Chivalry alive and well in crickets
Chivalry is not dead - if you are a cricket, that is.
Scientists have found that some of the male insects will apparently put the lives of their mating partners ahead of their own.
When a mated pair is out together, a male will allow a female priority access to the safety of a burrow, even though it means a dramatic increase in his own risk of being eaten, according to infrared video observations of a wild population of field crickets.
Rolando Rodriguez-Munoz, of the University of Exeter, who conducted the study, said the findings indicated that "chivalrous" behaviour was not necessarily just a human trait born of good breeding.
"Many people probably think that 'chivalrous' behaviour is exclusive of humans or closely related mammals, linking it in some way to education, intelligence or affection," he said.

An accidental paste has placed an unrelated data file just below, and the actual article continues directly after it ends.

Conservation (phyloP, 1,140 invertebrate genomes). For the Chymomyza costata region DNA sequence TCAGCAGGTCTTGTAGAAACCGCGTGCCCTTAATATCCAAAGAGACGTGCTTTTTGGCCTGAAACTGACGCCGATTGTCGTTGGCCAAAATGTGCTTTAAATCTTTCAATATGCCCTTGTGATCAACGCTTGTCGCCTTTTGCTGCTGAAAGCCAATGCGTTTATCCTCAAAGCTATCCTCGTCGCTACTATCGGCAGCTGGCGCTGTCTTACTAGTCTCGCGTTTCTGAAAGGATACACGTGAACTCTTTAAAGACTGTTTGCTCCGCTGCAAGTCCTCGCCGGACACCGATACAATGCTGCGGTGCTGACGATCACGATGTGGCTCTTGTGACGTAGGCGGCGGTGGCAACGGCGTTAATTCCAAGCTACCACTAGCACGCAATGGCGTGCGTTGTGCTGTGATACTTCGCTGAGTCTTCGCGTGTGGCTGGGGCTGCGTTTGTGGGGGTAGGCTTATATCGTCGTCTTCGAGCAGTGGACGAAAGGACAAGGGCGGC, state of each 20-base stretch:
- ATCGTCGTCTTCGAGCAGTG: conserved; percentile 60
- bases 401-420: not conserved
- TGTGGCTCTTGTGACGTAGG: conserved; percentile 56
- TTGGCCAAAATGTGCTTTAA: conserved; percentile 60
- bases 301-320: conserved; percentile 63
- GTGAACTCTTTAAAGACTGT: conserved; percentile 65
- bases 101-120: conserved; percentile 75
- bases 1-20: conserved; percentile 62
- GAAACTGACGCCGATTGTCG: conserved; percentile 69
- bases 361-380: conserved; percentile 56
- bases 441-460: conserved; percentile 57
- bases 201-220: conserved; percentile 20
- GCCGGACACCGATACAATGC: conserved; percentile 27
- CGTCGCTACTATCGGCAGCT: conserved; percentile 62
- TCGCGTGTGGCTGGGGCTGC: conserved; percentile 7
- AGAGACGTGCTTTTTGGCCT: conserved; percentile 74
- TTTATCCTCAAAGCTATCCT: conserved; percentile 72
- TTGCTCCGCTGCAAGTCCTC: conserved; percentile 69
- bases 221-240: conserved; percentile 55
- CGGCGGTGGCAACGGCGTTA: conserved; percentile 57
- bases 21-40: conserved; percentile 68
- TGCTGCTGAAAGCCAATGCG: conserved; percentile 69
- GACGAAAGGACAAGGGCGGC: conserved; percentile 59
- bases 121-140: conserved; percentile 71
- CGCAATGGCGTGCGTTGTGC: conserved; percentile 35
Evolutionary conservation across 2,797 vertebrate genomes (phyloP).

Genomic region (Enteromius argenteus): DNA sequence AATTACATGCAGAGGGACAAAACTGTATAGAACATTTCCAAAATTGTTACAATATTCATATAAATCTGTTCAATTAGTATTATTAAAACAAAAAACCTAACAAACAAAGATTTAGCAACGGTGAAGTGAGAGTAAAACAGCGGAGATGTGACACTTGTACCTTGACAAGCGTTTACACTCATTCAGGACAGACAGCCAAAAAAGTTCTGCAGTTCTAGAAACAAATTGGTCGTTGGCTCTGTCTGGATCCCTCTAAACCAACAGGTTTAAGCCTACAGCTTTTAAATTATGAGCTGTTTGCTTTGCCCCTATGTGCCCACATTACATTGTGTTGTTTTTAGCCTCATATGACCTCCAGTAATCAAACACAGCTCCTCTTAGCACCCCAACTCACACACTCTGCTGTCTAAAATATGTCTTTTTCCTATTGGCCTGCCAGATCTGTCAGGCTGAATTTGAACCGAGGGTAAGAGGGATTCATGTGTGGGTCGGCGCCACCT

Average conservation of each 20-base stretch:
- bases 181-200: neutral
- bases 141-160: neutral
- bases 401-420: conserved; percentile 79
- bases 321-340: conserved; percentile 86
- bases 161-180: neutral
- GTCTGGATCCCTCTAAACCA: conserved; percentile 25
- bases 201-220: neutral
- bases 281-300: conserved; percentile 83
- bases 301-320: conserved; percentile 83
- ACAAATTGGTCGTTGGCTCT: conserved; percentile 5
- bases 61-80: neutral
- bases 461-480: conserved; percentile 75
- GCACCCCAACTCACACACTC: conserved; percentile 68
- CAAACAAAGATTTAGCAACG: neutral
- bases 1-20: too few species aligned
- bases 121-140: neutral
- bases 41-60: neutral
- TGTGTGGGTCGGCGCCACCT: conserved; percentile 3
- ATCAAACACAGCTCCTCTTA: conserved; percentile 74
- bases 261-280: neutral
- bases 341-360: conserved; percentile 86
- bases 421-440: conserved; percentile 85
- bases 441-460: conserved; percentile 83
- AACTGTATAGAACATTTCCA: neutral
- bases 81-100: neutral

"We show that even males of small insects, which we would not define as intelligent or affective, can be 'chivalrous' or protective with their partners.
"Perhaps it shines a light on the fact that apparently chivalrous acts may have ulterior motives. Did Sir Walter Raleigh throw his cape on to a muddy pool in front of Queen Elizabeth just because he was a nice guy? I think not."
The results of the study, published in the journal Current Biology, go against the usual interpretation of male guarding behaviour as an attempt to manipulate females and prevent them from mating with rivals.
The male crickets in this case are rewarded for their risky behaviour however, as their extended stays with females win them more offspring, the researchers said. But the findings do suggest that conflict between the sexes is not inevitable, they added.